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Practicing Social Skills with Your Child

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Practicing Social Skills with Your Child

Posted on: November 14th, 2016 by Autism Therapy Group

social-skills

Understanding social cues and having appropriate social skills is incredibly important yet challenging for those with special needs. Just like with any skill, practice makes perfect – check our list of activities you can practice with your child to enhance his or her awareness of social cues and allow your child to run through these actions in a safe and supportive environment.

Not only will practicing these skills be a bonding experience with your child, but it will show him or her that you care while boosting confidence.
 
Interpreting emotions
 

No matter where your child goes – home, school, the cafeteria, playground, soccer field, or out at the mall – it’s imperative to be able to pick up on emotions and understand them correctly. By understanding emotional faces and body language, your child will be able to appropriately respond to various social situations.
 

Imitation:
 
A simple way to work on emotions if to make a face or show body language associated with a certain feeling; then have your child imitate you. You can start off with something silly and goofy to keep the mood light and fun.

imitation
 

Understanding idioms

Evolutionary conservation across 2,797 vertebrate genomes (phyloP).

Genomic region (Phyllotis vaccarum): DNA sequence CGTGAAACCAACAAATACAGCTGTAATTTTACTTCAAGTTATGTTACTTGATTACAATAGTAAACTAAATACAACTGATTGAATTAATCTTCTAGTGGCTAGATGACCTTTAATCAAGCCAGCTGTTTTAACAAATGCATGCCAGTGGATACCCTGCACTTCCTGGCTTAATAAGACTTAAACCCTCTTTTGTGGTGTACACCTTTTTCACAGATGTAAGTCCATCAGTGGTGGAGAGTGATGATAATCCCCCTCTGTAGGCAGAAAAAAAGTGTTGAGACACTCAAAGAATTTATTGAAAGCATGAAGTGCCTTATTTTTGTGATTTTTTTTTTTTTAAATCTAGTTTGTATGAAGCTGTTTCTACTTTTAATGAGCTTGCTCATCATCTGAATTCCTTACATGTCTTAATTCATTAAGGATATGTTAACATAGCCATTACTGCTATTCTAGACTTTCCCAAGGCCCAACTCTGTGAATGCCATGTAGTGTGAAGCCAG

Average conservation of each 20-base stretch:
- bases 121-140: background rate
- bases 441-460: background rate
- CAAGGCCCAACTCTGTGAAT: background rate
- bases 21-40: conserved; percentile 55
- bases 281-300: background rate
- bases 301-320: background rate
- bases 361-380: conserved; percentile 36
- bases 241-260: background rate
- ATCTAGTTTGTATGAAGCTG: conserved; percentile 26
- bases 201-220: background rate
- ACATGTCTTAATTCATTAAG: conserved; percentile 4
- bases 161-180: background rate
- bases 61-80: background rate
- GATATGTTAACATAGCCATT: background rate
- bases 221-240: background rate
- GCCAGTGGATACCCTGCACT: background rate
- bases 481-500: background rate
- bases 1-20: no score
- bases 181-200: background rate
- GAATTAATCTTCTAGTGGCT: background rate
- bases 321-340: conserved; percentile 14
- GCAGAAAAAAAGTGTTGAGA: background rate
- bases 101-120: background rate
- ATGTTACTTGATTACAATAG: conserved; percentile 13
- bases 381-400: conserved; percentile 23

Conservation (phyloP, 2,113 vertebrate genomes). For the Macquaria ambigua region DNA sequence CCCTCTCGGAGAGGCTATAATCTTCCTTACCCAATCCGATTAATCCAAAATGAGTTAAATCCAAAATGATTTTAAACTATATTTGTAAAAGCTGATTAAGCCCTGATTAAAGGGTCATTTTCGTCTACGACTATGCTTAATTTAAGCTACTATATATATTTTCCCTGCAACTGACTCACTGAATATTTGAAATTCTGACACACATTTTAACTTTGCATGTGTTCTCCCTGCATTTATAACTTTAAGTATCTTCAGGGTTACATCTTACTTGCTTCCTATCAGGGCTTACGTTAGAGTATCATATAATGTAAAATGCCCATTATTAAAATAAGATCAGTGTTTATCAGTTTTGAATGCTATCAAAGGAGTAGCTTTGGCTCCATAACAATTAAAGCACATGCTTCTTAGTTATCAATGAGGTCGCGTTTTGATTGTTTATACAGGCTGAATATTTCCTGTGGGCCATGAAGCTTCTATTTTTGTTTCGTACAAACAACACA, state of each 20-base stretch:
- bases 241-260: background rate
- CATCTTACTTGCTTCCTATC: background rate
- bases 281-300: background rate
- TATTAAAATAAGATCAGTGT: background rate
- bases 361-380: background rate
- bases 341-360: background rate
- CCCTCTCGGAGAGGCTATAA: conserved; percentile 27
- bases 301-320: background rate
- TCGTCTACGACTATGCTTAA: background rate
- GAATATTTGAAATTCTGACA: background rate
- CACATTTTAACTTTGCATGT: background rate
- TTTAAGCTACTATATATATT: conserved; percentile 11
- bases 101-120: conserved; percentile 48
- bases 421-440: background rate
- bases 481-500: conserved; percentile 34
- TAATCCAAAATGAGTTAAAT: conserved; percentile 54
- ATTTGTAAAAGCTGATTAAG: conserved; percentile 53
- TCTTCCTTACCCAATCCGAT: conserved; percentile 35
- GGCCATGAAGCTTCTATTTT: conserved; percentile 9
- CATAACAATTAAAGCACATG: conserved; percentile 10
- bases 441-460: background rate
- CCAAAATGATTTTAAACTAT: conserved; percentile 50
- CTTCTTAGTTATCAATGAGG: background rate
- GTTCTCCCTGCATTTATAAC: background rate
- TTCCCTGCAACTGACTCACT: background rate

Picking up on idioms can be challenging for children, and for those on the autism spectrum, idioms are downright confusing. To help your child understand the difference between a literal statement and an idiom and to understand what those idioms mean, try some activities with them.

 

  • Books:
  •  

  • Take a trip your library and check out books on idioms. Try this list for a great, fun way to teach idioms from The Best Children’s Book site.
  • books

 

Eye contact
 

Establishing solid eye contact creates interest in conversation and shows confidence. Try these activities to practice strong and appropriate eye contact.
 

  • Sticker on the forehead:
  •  

  • This idea comes from Children Succeed. Put a sticker in the middle of your forehead (you can use a sticker of eyes if you want!) and encourage your child to look at the sticker during conversation. Many people find direct eye contact intimidating, so this is a great stepping stone to train them to look in the right direction in a less threatening way.
  • eye-contact

 

  • Staring contest:
     

    When practicing social skills, why not make a game or contest out of it? Have a friendly staring contest with your child, or if he or she is competitive, it could turn into a serious competition! Let the games begin.

How do you practice social skills with your child? What activities or strategies work for you?

Autism Resources for Teachers

Posted on: November 14th, 2016 by Autism Therapy Group

teachers

When it comes to school, students are often with their teachers for more time than they are with their parents.  For parents of children with autism, their teachers’ understanding of autism, how to reach and challenge their child, and how to meet their child’s emotional and social needs are especially important.

Use these resources complied by the National Education Association to stay comprised on all things autism, from general information and instructional methods to helpful techniques and activities and materials, this will be your ultimate go-to list for helpful information.
 
AUTISM INFORMATION
 

 

INSTRUCTIONAL METHODS AND HELPFUL TECHNIQUES
 

 

ACTIVITIES AND MATERIALS
 

 

© Created especially by ASA for use by the NEA and its members. Resources are listed in accordance with ASA’s Options Policy.

As a teacher, how do you meet the needs of your autistic students? What training, development, or resources do you find helpful?